This study provides detailed information regarding VEGF induced direct vasoactive changes in both normal tone and pre-contracted retinal arterioles and demonstrates that VEGF exhibits vasoactive effects on porcine retinal arterioles. It has been strongly evidenced that the vasoactive properties induced by VEGF in retinal arterioles are clearly depend on the concentration and vessel conditions before the application of VEGF. The results also show that bevacizumab can inhibit the VEGF induced vasodilatations in pre contracted retinal arterioles. These results may be important not only to illuminate and interpret some consequences from patients treated by anti VEGF agents, but also to provide some possible clues as to how to avoid some side effects.
Anti-VEGF agents have been extensively used in ocular diseases in order to inhibit retinal neovascularisation [13, 14, 26–28].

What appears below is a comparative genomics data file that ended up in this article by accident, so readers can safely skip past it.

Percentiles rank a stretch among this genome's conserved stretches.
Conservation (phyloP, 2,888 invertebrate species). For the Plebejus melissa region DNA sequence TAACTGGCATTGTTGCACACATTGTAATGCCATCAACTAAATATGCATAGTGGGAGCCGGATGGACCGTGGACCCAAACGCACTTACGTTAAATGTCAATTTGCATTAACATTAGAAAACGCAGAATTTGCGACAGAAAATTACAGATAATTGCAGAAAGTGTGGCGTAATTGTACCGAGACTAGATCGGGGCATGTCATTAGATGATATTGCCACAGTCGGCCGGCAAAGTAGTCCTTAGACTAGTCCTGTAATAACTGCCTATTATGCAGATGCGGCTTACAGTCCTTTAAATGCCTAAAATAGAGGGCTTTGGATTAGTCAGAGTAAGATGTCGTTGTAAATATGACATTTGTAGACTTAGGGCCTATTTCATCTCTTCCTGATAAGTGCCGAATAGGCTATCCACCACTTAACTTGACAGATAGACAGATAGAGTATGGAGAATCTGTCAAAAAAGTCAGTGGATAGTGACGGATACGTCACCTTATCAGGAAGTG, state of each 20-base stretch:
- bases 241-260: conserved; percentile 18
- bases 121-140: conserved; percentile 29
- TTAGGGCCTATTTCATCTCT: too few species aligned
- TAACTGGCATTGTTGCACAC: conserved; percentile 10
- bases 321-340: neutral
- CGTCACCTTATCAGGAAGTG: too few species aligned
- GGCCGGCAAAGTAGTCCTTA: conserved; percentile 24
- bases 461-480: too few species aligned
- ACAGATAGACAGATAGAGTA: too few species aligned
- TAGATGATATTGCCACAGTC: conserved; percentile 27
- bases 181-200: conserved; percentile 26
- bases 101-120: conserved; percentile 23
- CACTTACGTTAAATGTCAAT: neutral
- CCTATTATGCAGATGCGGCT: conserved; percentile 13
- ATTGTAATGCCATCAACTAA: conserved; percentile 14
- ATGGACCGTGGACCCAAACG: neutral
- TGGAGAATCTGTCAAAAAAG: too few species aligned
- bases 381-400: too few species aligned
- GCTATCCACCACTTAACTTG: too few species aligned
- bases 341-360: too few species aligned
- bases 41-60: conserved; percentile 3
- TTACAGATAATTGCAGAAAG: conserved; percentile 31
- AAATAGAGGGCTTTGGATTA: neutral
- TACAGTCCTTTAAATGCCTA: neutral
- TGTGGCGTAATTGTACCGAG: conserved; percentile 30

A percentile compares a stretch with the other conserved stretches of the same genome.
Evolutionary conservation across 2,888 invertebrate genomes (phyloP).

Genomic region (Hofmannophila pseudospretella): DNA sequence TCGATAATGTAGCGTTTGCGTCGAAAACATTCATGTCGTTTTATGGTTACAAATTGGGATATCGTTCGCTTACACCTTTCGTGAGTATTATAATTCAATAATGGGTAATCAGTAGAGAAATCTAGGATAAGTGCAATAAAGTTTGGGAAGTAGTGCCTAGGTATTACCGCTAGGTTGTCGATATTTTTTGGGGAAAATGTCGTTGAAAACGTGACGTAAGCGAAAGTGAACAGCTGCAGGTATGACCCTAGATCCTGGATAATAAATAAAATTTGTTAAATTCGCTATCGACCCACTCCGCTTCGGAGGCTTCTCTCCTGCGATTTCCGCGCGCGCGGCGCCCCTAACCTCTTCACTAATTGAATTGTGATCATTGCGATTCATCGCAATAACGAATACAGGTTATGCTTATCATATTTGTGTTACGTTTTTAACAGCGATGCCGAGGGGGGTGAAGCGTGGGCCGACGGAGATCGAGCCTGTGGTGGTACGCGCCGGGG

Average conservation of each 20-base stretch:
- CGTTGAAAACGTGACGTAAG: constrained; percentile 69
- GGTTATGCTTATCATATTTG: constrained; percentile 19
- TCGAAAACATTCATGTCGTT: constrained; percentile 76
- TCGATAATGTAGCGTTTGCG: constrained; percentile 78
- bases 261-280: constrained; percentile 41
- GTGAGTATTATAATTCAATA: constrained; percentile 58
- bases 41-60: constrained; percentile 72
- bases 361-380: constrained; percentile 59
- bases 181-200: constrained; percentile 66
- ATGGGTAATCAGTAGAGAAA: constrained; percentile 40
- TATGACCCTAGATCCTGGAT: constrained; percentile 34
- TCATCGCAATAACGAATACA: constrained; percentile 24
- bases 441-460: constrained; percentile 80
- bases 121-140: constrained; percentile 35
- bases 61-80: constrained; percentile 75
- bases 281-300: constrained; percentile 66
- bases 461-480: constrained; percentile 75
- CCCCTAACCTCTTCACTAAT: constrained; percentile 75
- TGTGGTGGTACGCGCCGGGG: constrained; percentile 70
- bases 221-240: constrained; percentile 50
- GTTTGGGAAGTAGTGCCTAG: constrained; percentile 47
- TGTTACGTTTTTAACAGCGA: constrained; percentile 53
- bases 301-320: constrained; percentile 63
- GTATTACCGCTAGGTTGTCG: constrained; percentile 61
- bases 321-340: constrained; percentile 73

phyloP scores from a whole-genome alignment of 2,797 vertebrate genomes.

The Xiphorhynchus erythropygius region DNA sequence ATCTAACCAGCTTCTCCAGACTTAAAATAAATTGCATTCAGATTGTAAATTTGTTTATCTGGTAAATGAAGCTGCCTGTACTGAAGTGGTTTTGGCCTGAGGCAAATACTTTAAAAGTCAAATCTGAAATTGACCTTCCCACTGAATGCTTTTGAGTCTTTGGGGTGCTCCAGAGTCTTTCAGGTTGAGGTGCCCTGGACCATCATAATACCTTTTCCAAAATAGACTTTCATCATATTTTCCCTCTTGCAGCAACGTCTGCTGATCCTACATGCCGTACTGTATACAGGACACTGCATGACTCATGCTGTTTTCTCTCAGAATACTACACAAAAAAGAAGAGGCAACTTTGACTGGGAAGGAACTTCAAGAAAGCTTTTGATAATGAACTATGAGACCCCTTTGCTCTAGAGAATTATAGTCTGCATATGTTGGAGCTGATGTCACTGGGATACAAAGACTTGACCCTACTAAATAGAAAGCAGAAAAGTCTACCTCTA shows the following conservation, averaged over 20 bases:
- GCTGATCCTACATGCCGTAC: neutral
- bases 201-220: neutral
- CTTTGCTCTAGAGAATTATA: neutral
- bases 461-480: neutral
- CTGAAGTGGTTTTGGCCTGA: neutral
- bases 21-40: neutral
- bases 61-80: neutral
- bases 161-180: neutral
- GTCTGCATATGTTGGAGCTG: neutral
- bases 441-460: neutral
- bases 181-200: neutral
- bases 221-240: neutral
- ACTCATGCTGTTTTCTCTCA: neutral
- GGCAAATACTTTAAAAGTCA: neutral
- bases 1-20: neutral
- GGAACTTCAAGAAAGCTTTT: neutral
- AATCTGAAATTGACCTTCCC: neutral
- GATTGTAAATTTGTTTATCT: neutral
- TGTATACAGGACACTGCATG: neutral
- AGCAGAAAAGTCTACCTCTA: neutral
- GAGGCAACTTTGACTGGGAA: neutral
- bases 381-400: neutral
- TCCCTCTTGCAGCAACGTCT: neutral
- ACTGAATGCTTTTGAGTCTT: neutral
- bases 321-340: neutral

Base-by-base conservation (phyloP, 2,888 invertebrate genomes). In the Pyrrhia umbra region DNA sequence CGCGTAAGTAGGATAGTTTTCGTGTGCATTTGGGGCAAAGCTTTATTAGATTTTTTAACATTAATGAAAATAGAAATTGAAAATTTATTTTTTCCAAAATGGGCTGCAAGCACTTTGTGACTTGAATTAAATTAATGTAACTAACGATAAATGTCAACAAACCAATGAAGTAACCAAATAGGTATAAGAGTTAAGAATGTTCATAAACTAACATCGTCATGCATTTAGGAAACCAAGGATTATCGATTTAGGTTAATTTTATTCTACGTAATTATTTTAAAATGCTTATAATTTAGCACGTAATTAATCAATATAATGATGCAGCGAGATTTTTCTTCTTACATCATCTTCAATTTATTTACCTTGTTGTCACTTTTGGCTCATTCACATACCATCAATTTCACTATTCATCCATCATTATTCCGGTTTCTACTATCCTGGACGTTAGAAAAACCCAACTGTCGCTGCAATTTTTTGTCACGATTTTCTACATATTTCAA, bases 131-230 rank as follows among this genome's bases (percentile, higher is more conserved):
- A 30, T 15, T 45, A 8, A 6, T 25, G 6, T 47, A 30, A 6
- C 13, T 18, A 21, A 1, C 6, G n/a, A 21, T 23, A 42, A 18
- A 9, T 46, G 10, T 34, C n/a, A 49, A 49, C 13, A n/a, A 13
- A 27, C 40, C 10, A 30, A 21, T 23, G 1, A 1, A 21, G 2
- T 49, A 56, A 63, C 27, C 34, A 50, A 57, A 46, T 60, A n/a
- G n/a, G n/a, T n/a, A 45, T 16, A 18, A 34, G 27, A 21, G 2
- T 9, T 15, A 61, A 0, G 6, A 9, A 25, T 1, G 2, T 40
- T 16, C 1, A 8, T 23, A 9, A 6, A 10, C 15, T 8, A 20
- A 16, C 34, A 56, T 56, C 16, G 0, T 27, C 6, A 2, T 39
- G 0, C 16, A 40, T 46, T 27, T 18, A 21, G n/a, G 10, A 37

In considering therapeutic benefits and side effects of VEGF, it is important to bear in mind that VEGF has multiple physiological and pathological roles, and multiple factors could be influenced after modulation of VEGF activity at the systemic or individual organ level. In ocular neovascularisation and ischemic diseases, we need to consider changes in angiogenesis and permeability, and also blood flow. It has been reported that intravitreal ranibizumab could induce retinal circulation disturbances in patients with neovascular age-related macular degeneration , neovascular glaucoma , retinal vein occlusion , and diabetic retinopathy . It is important to determine VEGF induced vasoactivity on retinal arterioles before addressing the possible effects of vitreal bevacizumab injection on the retinal circulation. Our results obtained from retinal arteriole are remarkably different than that from previous reports in other organs. Our results show that the vasoactive properties induced by VEGF in vessels without pre-contraction appear to be mildly contractile at low concentrations (~5% reduction in the vessel diameter) and less contractile at higher concentrations of VEGF (almost reaching the original diameter). However, the results obtained from other organs show dilatation responses of arteries, for example coronary arteries [3, 4], placental lobule , uterine arteries , and pulmonary arteries . One possible explanation is a difference in vasoactive properties between the retinal arteriole and peripheral vessels that were used in most of the previous studies. Retinal blood vessels are not innervated [33–37]. Retinal arteriole tone is mainly regulated by local factors. The mediators derived from the endothelial cells and retinal tissue can be considered as local regulators in addition to physical and metabolic influences [38, 39]. However, the effective concentration levels in most previous studies are similar to that in our study indicating that vasoactive effect starts at concentrations as low as ~10-12 M [3, 6, 20, 21].